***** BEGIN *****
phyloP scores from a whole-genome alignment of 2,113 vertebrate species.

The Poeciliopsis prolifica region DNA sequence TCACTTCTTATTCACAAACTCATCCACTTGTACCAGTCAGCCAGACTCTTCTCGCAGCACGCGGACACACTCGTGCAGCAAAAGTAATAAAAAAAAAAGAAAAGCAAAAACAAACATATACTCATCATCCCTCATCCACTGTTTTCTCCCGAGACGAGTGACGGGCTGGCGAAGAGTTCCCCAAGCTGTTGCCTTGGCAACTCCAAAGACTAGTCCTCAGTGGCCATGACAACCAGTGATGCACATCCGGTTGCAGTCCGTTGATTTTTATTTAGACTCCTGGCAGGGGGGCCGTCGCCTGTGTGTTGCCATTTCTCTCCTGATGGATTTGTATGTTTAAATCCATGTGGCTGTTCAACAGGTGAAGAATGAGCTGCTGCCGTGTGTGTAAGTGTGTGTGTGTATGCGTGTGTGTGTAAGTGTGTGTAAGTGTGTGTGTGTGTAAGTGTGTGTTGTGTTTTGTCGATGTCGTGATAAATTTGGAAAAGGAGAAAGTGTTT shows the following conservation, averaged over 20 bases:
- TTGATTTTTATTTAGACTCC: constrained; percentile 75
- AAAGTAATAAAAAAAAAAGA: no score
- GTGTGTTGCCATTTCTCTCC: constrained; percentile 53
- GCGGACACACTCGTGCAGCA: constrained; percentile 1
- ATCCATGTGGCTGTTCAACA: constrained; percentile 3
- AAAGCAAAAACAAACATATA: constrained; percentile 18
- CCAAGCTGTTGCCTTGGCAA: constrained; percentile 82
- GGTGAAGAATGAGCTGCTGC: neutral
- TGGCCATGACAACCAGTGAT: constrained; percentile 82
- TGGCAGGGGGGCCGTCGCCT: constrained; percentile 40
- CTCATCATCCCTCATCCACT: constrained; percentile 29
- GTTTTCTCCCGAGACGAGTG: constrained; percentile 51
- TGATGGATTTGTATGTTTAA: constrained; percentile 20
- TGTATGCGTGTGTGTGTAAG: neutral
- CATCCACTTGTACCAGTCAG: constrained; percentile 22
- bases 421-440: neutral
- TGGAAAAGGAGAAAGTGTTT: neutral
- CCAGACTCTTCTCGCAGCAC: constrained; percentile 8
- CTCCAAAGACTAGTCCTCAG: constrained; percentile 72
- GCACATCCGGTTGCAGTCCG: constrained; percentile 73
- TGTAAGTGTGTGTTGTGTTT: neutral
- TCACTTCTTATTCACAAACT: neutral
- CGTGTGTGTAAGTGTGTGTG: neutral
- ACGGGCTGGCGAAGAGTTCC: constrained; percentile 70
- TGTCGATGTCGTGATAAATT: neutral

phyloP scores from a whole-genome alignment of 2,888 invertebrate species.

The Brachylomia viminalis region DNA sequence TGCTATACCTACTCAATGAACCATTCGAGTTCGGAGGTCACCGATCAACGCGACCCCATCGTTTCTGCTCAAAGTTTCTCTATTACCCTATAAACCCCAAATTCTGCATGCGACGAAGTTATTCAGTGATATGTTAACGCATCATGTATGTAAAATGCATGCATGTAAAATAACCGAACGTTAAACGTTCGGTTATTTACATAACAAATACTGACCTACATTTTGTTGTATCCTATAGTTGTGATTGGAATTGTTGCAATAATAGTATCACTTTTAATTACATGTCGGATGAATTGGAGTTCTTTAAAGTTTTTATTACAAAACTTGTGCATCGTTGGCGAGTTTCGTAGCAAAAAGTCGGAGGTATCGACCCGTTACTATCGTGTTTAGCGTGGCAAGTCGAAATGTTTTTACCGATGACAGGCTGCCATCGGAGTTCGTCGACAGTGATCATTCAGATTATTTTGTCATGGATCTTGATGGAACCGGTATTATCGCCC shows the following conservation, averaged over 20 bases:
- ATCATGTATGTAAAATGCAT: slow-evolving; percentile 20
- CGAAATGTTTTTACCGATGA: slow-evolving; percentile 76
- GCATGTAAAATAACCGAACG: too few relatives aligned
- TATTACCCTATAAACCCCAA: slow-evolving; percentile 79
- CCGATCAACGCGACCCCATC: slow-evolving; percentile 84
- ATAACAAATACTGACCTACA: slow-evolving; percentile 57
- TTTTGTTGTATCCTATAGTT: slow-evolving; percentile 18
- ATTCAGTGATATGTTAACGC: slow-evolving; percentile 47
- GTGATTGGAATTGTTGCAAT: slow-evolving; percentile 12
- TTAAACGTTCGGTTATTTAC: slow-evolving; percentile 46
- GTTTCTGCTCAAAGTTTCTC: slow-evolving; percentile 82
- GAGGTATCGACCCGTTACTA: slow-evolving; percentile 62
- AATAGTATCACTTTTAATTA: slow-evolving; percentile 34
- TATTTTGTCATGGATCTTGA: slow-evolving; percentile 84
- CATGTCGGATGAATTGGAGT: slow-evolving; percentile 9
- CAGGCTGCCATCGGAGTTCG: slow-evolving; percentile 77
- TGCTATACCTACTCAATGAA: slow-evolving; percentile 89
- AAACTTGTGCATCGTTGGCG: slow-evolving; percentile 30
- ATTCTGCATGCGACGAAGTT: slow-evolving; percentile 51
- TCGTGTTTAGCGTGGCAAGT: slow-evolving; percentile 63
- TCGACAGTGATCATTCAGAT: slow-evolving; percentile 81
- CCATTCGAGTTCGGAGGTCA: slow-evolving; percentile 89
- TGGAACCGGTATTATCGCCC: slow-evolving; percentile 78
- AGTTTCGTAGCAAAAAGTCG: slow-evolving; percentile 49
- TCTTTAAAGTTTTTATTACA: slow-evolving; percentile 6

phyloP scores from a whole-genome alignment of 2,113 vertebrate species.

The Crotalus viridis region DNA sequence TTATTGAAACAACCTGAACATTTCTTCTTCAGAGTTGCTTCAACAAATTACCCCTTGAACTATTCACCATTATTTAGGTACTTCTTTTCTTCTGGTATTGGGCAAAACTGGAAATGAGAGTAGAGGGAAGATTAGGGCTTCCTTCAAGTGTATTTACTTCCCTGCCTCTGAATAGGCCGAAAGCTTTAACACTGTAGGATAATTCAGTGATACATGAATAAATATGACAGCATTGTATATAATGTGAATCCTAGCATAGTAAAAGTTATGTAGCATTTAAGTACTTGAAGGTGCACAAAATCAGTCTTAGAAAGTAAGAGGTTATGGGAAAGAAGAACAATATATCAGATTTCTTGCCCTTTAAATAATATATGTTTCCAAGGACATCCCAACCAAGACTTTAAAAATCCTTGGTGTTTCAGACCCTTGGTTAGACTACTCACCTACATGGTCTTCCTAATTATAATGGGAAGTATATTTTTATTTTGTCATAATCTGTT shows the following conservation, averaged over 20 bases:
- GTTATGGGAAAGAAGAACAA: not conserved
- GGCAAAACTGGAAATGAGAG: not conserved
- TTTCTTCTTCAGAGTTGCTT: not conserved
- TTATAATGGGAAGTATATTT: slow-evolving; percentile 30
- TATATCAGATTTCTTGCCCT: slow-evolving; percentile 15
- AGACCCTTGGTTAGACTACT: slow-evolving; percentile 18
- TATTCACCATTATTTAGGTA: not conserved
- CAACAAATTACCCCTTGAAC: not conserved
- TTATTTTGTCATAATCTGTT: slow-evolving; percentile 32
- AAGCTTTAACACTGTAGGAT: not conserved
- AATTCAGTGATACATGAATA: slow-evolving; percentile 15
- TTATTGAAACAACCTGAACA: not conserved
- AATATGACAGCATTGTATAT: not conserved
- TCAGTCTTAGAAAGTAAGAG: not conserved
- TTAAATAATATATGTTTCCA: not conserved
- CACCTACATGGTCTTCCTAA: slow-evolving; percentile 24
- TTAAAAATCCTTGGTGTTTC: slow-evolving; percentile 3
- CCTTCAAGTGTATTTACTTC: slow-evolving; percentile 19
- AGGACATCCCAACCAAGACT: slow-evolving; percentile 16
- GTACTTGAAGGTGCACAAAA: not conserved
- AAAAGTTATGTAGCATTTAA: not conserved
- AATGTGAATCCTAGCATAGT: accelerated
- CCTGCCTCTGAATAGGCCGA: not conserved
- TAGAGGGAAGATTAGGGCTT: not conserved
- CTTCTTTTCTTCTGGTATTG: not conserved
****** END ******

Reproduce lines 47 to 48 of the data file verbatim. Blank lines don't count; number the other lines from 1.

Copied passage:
- AAACTTGTGCATCGTTGGCG: slow-evolving; percentile 30
- ATTCTGCATGCGACGAAGTT: slow-evolving; percentile 51